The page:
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SNHD publishes plan with ‘realistic timelines for improving public health’


SNHD publishes plan with ‘realistic timelines for improving public health’

Jan 31, 2023 | 5:12 pm ET
By Camalot Todd
SNHD publishes plan with ‘realistic timelines for improving public health’
The plan tackles four health priorities: chronic disease, access to care, funding, and transportation access. (Nevada Current file photo)

The Southern Nevada Health District (SNHD) has released a plan to address chronic diseases and other public health priorities for Clark County in the next three to five years. 

The process of developing the Southern Nevada Community Health Improvement Plan (CHIP) started in Oct. 2021. 

Government agencies, including the Regional Transportation Commission (RTC) of Southern Nevada, Clark County Social Services, and the City of Las Vegas, along with health care providers, nonprofits, and academics at UNLV collaborated to address four major health priorities outlined in the plan: chronic disease, access to care, funding, and transportation access. 

“The CHIP is based on solid, evidence-based strategies,” said District Health Officer Fermin Leguen in a press release. “It presents realistic timelines for improving public health in Southern Nevada.”

CHIP identified smoking and tobacco use as underlying factors in chronic illnesses like cancer, heart disease, and lower respiratory diseases. 

Nevada allocates less than $1 million yearly towards tobacco control, which is about 3.2% of the $30 million that the CDC recommends, according to the CHIP report. 

In 2021, the national average for people who used tobacco was 14.4% according to the 2021 Behavioral Risk Factor Surveillance Survey. Still, in Nevada, 15.5% of adults used tobacco; at a county level, 14.88% of adults used tobacco. 

The report aims to reduce chronic health conditions like heart disease, cancer, and lower respiratory disease rates for populations that have higher incidences of these diseases. “Within Clark County, rates were highest among those who identify as Black/African American, non-Hispanic and male,” according to the report, and  ZIP codes with the highest heart disease mortality rates were 89018, 89101, 89019, 89025, and 89086.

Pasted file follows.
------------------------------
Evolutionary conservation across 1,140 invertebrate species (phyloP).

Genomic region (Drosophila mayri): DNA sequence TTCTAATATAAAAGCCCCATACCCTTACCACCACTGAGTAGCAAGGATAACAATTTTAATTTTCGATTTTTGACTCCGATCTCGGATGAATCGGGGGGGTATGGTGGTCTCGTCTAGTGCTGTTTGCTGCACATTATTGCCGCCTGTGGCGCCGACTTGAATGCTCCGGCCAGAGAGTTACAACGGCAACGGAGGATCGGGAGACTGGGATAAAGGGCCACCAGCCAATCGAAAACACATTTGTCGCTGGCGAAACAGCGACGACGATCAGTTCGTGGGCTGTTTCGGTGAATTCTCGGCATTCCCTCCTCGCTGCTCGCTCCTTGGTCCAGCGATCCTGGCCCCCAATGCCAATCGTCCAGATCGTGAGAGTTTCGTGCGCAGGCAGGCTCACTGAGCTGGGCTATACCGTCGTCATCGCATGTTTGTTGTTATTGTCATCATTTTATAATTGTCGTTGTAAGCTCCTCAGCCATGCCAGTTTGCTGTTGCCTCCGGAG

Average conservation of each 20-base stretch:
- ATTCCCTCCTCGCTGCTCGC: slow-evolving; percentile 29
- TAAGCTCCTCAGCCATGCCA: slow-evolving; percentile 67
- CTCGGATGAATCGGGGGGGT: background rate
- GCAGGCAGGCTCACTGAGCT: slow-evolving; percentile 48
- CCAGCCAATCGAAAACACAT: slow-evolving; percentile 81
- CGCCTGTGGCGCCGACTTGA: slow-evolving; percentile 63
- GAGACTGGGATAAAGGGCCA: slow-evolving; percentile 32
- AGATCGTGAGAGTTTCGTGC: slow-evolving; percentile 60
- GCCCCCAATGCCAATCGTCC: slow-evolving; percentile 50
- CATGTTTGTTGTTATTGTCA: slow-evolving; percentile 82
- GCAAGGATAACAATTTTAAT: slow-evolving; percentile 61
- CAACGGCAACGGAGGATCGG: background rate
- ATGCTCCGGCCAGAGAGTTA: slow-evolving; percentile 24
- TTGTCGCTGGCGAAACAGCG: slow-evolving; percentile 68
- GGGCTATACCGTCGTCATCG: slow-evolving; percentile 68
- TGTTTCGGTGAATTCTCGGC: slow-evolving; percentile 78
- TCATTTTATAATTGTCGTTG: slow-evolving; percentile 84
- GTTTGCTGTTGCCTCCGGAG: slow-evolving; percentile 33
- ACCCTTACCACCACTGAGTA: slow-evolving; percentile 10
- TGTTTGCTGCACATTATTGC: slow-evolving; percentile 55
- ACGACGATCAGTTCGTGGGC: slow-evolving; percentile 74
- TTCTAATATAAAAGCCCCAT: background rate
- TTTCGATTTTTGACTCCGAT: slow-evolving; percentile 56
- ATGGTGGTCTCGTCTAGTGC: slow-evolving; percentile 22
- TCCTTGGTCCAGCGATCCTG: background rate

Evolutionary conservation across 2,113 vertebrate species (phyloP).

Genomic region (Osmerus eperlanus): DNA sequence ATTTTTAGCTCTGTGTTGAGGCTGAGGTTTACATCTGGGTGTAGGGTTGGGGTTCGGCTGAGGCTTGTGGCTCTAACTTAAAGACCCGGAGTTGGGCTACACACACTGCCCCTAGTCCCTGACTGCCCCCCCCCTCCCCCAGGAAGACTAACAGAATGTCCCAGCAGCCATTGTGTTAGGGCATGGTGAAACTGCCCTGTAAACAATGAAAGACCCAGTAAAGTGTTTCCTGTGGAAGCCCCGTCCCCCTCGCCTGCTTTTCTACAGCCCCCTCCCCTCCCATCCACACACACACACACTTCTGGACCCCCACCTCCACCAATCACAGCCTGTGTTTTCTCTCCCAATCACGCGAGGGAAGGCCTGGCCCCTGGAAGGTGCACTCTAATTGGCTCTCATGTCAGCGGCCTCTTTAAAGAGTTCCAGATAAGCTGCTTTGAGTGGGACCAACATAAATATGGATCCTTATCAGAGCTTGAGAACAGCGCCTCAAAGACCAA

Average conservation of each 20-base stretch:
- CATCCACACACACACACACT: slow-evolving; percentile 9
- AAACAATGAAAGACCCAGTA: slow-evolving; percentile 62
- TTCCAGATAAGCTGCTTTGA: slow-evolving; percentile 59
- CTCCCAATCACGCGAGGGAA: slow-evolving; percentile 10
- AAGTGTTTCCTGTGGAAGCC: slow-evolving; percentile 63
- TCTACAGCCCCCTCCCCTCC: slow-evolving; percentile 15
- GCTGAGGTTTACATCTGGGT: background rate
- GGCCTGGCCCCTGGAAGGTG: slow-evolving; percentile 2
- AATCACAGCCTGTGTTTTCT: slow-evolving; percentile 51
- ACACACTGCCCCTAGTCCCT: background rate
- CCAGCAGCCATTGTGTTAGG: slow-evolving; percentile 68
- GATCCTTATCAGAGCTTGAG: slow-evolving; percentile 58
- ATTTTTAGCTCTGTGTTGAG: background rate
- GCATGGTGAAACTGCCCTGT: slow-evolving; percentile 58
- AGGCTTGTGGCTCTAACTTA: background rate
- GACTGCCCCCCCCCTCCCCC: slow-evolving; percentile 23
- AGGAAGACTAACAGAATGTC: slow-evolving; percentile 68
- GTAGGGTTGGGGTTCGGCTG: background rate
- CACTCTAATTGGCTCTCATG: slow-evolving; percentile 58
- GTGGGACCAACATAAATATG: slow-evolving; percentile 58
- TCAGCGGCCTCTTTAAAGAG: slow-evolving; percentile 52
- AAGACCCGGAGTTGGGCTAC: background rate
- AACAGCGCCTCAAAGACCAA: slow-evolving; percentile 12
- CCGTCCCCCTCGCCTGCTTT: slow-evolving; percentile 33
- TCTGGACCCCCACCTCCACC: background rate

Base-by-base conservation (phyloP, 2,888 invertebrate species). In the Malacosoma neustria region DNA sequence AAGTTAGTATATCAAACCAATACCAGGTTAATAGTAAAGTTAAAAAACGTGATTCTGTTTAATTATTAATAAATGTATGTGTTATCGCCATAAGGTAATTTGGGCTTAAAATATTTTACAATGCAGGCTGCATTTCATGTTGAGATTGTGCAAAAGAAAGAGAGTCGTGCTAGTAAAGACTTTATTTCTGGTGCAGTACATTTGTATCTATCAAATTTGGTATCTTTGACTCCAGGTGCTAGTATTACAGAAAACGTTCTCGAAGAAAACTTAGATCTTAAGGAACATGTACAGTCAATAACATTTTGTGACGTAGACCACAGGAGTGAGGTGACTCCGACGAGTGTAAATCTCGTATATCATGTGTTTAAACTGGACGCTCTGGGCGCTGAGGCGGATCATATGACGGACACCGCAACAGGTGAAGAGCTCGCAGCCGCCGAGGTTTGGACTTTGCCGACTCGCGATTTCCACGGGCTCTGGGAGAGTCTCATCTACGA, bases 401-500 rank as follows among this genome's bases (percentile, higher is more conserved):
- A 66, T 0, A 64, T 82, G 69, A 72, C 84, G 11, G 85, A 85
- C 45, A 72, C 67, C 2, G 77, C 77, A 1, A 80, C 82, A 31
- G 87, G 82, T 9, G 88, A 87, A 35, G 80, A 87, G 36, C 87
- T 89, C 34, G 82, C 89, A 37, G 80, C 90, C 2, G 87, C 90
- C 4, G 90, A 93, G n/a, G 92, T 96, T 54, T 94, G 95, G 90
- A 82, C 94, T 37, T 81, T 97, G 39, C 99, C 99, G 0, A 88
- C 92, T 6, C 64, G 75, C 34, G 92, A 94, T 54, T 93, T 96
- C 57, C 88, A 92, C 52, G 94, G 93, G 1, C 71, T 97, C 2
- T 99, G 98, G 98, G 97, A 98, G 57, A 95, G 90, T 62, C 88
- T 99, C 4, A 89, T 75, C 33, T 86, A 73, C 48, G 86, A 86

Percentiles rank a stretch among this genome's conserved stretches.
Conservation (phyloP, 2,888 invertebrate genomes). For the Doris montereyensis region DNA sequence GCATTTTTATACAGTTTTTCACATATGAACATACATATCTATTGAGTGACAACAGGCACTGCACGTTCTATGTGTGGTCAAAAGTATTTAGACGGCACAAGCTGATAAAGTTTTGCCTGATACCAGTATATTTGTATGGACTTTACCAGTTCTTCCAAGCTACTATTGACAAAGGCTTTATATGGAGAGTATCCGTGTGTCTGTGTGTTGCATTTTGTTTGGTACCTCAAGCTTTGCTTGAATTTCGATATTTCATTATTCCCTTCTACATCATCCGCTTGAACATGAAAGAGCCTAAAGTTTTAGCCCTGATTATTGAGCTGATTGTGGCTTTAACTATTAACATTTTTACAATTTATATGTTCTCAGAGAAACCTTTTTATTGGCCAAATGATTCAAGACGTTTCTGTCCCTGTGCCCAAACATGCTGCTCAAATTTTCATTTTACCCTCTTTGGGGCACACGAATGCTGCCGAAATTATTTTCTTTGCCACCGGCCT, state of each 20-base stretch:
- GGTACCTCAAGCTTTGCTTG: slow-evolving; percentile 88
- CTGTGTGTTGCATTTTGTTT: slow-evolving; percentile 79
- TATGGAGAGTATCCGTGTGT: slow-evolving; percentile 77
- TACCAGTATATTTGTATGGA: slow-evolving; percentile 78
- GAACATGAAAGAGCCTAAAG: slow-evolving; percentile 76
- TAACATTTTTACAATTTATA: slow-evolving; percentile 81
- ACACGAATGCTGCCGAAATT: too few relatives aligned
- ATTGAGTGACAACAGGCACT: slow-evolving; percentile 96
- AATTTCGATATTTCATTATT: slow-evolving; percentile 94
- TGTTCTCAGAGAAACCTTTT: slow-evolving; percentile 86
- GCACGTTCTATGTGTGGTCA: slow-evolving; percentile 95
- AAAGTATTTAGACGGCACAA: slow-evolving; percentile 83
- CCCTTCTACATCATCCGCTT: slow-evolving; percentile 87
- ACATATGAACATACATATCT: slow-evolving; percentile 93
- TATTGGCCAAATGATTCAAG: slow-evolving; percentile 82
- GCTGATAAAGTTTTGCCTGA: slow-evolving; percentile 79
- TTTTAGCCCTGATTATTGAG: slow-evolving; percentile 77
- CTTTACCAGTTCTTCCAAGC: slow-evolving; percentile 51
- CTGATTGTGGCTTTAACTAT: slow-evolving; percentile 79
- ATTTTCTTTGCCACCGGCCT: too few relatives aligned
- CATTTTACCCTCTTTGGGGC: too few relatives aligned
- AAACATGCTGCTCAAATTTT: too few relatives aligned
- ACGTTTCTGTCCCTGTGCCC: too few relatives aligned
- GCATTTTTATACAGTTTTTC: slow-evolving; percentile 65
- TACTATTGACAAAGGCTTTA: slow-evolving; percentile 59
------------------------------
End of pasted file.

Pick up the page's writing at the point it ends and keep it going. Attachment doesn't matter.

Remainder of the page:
In two years, by December 2025, the goal is to secure more funding from the Centers for Disease Control and Prevention (CDC) to help control tobacco use, implement a CDC or national model policy for secondhand smoke and decrease tobacco-related cancers in the above populations. 

The plan also includes increasing access to care for LGBTQ+, uninsured, and undocumented populations by improving the availability of and access to mental health services, creating comprehensive cultural responsiveness, and increasing medical staff with cultural response training by December 2025. 

By December of this year, the goal is to increase the number of healthcare providers who have LGBTQ+ identity options on intake forms.  

The CHIP report also outlines increasing access to transportation and awareness of existing transportation options for health care.

Another goal is to identify funding for transit fare policies to improve affordability and access by the end of this year and increase the number of available transportation by December 2025. 

By December 2024, the program aims to increase awareness of the Silver STAR and Silver Rider programs, expand on-demand transportation services for low-income communities, and explore expanding Three Square’s Golden Groceries program to additional low-income populations.

SNHD aims to increase awareness of the importance of public health funding by December 2024, and to increase total funding itself, from federal, state, and local governments, by December 2025.